The former Foley's was demolished for additional stores and space for a new sixth anchor. This was signed for a Dillard's, which was to move from Town & Country Mall. However, in July 2003, May Department Stores announced that Lord & Taylor would pull out of Houston as part of scaling back the department store chain. This time, the Galleria store would be affected, as well as Willowbrook Mall (where a store was built in 1998) and, of course, Memorial City Mall. Despite the bad news, the mall was still on the upward trend, and as Lord & Taylor owned the building it was in, May wanted to negotiate with new tenants. With Dillard's already signed onto the new Memorial City Mall, JCPenney and Saks already having left Town & Country Mall, only Neiman Marcus remained at Town & Country Mall. The mall would permanently close the following year and be demolished (except for the parking garages).

In October 2003, Dillard's closed its store at Town & Country Mall and reopened at Memorial City Mall later that month. Memorial City Mall's ice rink opened at the same time, as well as the aforementioned Target. By December 2003, Memorial City Mall was functionally complete, with six department stores (Sears, Mervyn's, Lord & Taylor, Dillard's, Foley's, and Target) with a completely rebuilt interior. It also boasted three parking garages, connecting to Foley's, Dillard's, and Lord & Taylor.

By January 2004, the Houston Chronicle was referring to Memorial City Mall as "The Galleria's classy little sister", with six department stores and an ice rink. Despite the bad news regarding Lord & Taylor, May wasn't in a big hurry to liquidate the store, and ultimately the store closed in early 2005, with the store still being open as late as March 2005 (Town & Country's Neiman Marcus closed that same year, and never moved). A few months later Memorial City Mall would get more bad news as far as department stores went, with Mervyn's also pulling out of Houston.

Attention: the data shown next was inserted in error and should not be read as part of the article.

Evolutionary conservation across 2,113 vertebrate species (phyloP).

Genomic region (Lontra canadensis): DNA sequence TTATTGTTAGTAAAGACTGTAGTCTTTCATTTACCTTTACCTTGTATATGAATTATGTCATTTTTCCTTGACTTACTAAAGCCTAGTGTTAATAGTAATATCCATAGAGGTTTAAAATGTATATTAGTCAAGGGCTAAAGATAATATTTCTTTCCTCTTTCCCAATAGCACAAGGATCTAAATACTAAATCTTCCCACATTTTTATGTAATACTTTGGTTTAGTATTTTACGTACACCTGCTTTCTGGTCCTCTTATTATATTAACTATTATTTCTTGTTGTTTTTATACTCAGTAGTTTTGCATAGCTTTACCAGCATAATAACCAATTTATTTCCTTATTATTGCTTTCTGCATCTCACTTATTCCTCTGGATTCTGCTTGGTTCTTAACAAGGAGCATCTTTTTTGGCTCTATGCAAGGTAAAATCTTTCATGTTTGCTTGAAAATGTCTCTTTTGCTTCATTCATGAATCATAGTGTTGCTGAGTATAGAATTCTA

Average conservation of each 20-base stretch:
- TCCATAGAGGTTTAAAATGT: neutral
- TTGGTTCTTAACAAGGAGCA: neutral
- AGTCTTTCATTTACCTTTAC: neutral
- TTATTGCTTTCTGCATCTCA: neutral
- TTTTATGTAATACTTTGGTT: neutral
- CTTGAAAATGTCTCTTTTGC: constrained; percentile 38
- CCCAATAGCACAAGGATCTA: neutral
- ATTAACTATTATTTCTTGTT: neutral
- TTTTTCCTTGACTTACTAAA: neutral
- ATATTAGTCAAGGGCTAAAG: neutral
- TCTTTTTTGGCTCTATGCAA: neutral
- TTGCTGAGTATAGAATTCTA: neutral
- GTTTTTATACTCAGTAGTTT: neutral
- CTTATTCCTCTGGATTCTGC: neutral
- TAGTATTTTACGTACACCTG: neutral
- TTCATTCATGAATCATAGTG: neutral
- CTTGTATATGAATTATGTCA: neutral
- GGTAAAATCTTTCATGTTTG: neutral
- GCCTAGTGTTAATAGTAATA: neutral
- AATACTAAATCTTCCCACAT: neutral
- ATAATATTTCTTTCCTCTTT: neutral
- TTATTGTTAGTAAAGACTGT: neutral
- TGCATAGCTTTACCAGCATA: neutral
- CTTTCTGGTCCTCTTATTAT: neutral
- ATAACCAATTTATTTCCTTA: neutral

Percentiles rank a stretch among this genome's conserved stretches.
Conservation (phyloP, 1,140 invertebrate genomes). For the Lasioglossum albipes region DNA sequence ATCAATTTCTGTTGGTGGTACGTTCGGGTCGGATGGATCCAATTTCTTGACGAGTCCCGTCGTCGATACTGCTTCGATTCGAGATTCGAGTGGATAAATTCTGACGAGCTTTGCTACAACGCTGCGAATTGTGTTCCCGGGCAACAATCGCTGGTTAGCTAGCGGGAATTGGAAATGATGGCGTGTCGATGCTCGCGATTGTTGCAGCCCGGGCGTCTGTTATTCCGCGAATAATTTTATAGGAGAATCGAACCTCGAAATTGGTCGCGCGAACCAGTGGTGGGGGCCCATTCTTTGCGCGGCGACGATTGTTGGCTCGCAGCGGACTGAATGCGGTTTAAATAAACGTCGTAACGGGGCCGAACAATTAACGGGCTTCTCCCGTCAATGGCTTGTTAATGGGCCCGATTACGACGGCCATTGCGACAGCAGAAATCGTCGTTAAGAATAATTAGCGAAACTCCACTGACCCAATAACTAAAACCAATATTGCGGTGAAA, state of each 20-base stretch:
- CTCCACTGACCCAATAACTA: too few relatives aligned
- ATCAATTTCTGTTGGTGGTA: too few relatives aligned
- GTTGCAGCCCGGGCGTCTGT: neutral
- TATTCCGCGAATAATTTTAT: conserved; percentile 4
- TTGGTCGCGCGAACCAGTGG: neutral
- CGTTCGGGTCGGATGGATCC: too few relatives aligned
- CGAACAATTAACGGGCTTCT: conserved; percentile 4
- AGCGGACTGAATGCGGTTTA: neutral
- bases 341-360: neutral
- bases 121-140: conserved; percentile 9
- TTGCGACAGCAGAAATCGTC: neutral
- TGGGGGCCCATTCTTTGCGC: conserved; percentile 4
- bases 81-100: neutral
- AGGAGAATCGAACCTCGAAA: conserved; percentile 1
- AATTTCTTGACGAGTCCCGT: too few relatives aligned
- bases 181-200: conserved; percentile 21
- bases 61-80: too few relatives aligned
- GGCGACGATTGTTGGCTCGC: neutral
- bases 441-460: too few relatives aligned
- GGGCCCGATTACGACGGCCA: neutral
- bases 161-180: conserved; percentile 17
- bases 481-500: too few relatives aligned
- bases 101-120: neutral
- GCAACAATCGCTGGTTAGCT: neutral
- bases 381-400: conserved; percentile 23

Mervyn's closed in January 2006, but the mall was about to get its fifth anchor back when JCPenney opened in February 2006 in the former Lord & Taylor spot. Afterwards, a movie theater was built in a corridor linking the Sears wing back to the food court, with the theater being on the second level. You can see a detailed floorplan of the entire mall (before the cinema, however) here. I don't believe the Borders ever opened, it was an Old Navy instead (opened 2006). A new Cinemark movie theater opened in May 2007 on a second level connecting between the Sears wing and the food court. The cinema features 16 screens, and the way the mall is structured allows you to exit near the food court (the food court has doors blocking it) after hours. It quickly put the screws to the nearby Westchase Tinseltown 20, which had problems with its clientele anyway.

The opening films at Cinemark Memorial City were blockbusters like Pirates of the Caribbean: At World's End (with showings occupying multiple theaters, showings starting every fifteen minutes), Shrek the Third, Spider-Man 3, chick flick Georgia Rule, and independent psychological horror film Bug. Meanwhile, Foley's had become Macy's in fall 2006 (along with every other Foley's in the chain, plus many other regional department stores).